4. http://www.appliedphilosophyonline.com/batman_and_justice.htm Batman and Justice Symbolism over Substance? Thomas M. Miovas, Jr. 08/11/2012 It was with a great deal of interest that I went to see the new Batman movie, “The Dark Knight Rises,” after some of my online friends, including Objectivists, highly praised it. I do think the characters were well drawn out and clearly defined insofar as Nolan presented them, especially the bad guys – Bane and the Rabble he roused from the prisons of Gotham City. The struggle of Bruce Wayne / Batman was well worth seeing, since he starts off as a man who has given up on everything, including his business and his campaign for justice, and doesn’t even have the strength to catch a jewel thief who walks into his bedroom to steal a pearl necklace. It is from this beginning that we see Batman having to rebuild his love of justice to combat the strongest villain he has been up against, Bane, who not only has great physical strength, but the motivation to destroy Gotham City based upon the egalitarian principle that no man ought to be permitted to rise above another. Consequently, Bane releases the violent criminals to tear down the societal hierarchy of Gotham, including putting political leaders and businessmen on trial for taking their positions and their wealth from the people. Bane and the Rabble make this exceedingly clear in several open statements as to their motivation. My disappointment with the movie (and in fact the whole Batman Trilogy) is that neither Bruce Wayne nor Batman give any type of counter statements to the Rabble. This makes the movie and interesting case of symbolism versus substance. I fully acknowledge that throughout the history of Batman that he represents a man of justice – a masked avenger against evil as it attempts to take over Gotham City and become too much for the police to handle. In the Batman Trilogy, Batman takes on environmentalism, nihilism, and egalitarianism, insofar as these ideologies – if taken to the extreme – will lead to the total destruction of Gotham. Certainly, the symbolism of a man dedicated to justice fighting off these evil ideologies ought to be appreciated – the very fact that a Hollywood writer considers these ideologies to be evil (in the extreme) and seeks to present their battle with justice is encouraging. And one can take the attitude that it is about time *someone* saw these as evil and against proper justice. However, these are ideologies and have been presented to the world as ideologies, with scores of books written in their favor and having a long history of philosophical grounding all the way back to Plato and Kant, who put justice and the concerns of man into some other dimension having nothing to do with reality. In fact, it is precisely because they have little or nothing to do with reality that makes them so appealing to some, who would rather not think about real life and who fantasize that in a better world plants and animals would be superior to man, or that everything is nothing and ought to be destroyed, or that the man of talent and skills ought not be permitted to earn his better life. But Batman has nothing to say against these ideologies! He’s willing to fight their progeny to the death, if necessary, but he has no words against their intellectual positions. If taking an intellectual stance is a form of substance, then Batman did not present any substance against the evils confronting him and Gotham City. One reason these ideologies are spreading throughout the world – destroying capitalism and America in the process – is that no one has risen to challenge them intellectually: To show with logic and facts that the position of those fighting against man’s happiness on earth is evil and to offer a better alternative. The Objectivists, those following Ayn Rand, certainly do this, and can ground their ideology firmly to the facts and back it up with reason; but very few others can. And Objectivists also know that the primary battle against the man-haters does not require physical combat, but rather a counter-ideology that will put evil on the defensive once again. It is because these evil ideologies have not been confronted intellectually that they are so virulent and come across as unstoppable. In this regard, it is good that a symbol of justice was shown to be combating them in the Batman Trilogy, but it is going to take a great deal more than the Batmobile and the BatCopter to lock up those ideologies hell-bent on ruining everything for the rational man. And I sincerely doubt that any marginal environmentalist, nihilist, or egalitarian would be swayed by the Batman Trilogy to check their premises and to find a better ideology, or be cowarded into not taking their explicit positions because Batman is against them. So, while I can say that the Batman Trilogy was good – insofar as even symbolic justice can be encouraging to those of us on the right side of the issues – it is not good enough to change the trends – not without an explicit pro-man, pro-reason presentation of justice. “Justice is the recognition of the fact that you cannot fake the character of men as you cannot fake the character of nature, that you must judge all men as conscientiously as you judge inanimate objects, with the same respect for truth, with the same incorruptible vision, by as pure and as rational a process of identification—that every man must be judged for what he is and treated accordingly, that just as you do not pay a higher price for a rusty chunk of scrap than for a piece of shining metal, so you do not value a rotter above a hero—that your moral appraisal is the coin paying men for their virtues or vices, and this payment demands of you as scrupulous an honor as you bring to financial transactions—that to withhold your contempt from men’s vices is an act of moral counterfeiting, and to withhold your admiration from their virtues is an act of moral embezzlement—that to place any other concern higher than justice is to devaluate your moral currency and defraud the good in favor of the evil, since only the good can lose by a default of justice and only the evil can profit—and that the bottom of the pit at the end of that road, the act of moral bankruptcy, is to punish men for their virtues and reward them for their vices, that that is the collapse to full depravity, the Black Mass of the worship of death, the dedication of your consciousness to the destruction of existence.” [from Galt’s Speech, Atlas Shrugged, a novel by Ayn Rand]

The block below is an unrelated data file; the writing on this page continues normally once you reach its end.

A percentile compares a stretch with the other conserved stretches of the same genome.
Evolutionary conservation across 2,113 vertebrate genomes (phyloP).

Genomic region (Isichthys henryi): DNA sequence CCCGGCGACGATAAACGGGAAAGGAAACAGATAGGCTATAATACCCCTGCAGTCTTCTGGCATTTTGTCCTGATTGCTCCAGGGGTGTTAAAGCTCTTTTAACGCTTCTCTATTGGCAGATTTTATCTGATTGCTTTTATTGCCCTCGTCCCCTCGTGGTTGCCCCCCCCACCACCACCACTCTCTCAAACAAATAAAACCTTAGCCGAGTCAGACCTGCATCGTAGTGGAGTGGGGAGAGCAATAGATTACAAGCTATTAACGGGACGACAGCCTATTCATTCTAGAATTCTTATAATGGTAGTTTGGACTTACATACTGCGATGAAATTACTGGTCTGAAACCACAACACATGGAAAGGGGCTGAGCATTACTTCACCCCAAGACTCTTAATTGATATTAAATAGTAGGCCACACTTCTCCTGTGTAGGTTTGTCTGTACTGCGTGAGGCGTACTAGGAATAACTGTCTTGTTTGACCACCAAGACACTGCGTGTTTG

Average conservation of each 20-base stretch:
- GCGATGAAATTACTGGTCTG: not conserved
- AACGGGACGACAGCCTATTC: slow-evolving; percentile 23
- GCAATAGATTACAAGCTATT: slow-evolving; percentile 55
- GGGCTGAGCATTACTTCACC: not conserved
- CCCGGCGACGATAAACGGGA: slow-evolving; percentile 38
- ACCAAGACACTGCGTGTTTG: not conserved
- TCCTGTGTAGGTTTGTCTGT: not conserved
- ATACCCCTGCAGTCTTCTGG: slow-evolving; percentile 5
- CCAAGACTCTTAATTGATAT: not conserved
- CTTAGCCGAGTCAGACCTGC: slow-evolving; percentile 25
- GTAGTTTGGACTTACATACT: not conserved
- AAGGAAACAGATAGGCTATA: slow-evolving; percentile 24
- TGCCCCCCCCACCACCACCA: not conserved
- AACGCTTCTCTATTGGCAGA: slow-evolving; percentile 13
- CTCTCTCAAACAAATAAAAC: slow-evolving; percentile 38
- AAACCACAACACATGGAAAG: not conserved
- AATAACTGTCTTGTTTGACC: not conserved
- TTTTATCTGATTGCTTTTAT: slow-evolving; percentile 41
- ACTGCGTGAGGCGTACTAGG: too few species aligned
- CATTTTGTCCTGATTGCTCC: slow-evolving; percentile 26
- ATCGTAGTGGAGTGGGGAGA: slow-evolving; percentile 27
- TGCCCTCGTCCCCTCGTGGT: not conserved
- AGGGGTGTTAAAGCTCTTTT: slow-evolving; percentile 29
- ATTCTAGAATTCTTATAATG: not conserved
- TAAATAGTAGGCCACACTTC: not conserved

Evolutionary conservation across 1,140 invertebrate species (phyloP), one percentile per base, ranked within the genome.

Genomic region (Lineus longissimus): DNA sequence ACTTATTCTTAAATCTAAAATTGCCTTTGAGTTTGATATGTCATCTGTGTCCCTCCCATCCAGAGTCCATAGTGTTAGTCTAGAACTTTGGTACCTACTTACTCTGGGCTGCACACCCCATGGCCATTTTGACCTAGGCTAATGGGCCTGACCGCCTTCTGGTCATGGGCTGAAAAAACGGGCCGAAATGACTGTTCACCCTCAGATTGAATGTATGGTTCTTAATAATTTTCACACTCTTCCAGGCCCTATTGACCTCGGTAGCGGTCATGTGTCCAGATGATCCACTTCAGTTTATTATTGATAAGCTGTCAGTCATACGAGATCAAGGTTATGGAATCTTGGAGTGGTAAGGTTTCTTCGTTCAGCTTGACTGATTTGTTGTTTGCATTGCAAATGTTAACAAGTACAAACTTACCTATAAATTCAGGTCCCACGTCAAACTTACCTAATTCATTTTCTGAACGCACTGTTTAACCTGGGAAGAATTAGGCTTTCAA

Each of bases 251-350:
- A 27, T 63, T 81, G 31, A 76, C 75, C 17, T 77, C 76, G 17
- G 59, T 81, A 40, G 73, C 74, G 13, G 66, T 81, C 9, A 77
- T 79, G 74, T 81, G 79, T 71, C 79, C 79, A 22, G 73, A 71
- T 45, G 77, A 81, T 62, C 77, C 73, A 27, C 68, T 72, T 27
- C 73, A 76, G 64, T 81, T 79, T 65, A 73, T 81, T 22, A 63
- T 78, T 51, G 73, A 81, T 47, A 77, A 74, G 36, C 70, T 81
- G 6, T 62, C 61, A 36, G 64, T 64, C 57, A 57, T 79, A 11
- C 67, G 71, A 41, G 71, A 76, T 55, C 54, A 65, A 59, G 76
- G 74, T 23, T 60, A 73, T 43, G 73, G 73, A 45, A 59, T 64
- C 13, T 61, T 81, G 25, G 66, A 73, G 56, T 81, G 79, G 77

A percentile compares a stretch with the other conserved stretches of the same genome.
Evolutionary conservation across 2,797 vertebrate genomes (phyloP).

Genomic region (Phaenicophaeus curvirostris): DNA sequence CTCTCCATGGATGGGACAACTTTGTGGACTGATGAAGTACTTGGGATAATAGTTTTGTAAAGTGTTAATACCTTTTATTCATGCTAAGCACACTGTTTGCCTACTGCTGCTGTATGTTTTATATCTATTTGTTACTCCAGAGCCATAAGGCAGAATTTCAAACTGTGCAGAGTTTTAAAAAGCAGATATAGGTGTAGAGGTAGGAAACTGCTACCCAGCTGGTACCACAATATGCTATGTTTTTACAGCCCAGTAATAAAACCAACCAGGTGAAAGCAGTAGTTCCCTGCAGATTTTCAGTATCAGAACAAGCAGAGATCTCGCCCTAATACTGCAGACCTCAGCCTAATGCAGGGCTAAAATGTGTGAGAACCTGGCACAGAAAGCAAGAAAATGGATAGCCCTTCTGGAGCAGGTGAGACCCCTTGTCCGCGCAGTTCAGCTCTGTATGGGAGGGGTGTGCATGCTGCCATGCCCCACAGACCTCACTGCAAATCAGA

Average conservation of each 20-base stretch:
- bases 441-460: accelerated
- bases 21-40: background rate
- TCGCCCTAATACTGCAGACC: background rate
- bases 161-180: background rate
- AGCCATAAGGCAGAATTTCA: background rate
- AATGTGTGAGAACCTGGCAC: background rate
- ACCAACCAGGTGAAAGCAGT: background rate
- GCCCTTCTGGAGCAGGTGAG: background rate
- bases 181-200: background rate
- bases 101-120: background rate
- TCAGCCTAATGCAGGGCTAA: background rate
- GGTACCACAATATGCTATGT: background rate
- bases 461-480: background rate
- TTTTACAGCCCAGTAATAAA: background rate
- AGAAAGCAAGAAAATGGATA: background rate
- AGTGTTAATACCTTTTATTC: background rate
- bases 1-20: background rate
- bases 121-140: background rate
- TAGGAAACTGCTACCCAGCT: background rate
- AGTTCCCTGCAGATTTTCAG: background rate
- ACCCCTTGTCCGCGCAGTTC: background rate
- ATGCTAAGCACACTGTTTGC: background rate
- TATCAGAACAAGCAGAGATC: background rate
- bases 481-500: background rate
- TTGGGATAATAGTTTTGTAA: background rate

5. In an ideal world, that Batman-movie Aurora, Colorado mass-murderer of twelve random innocent people would be openly and fairly tried, convicted, and executed within a month. This is because it's an open-and-shut case and because "justice delayed is justice denied." He would also be somewhat tortured first, because extraordinary crimes deserve extraordinary penalties. Social balance/retribution and abstract justice demand this. And friends of the victims and concerned observers would turn to philosophy and rational spirituality for comfort -- not to religion. And people would view the situation in context, and recognize that about 7000 Americans die every day, and thus not get overexercised about a mere twelve. People would rationally focus on saving the 7000 far the most. And as for preventing this type of atrocity "from ever happening again," people would have a natural and knee-jerk reaction in the direction of seeking more personal freedom in society -- not more gov't tyranny. They wouldn't consider banning guns. People would think about getting rid of gov't roads -- which literally pave the way for every madman and monster to come right up to us -- and the general public would demand that the various business venues like theaters and airlines and college campuses think about getting better security -- such as more public scrutiny, security guards, and metal detectors -- to more effectively protect their customers. They'd also think about legalizing drugs and prostitution, so the cops could focus more on preventing crimes of violence. Of course -- this is how almost everyone would react to a random, meaningless, isolated, largely-unpreventable atrocity in an ideal world. Our society and culture is very different.
  6. If there's any morality, justice, or even rudimentary decency in the cosmos, and the biota of The Milky Way, then the consciousness, spirit, and soul of Steve Jobs lives on. Any alien of any "humanity" and quality would rescue and save his living, thinking essence. As for any super-terrestrials which could do it, but didn't do it -- to hell with them, and the galactic horses they rode in on!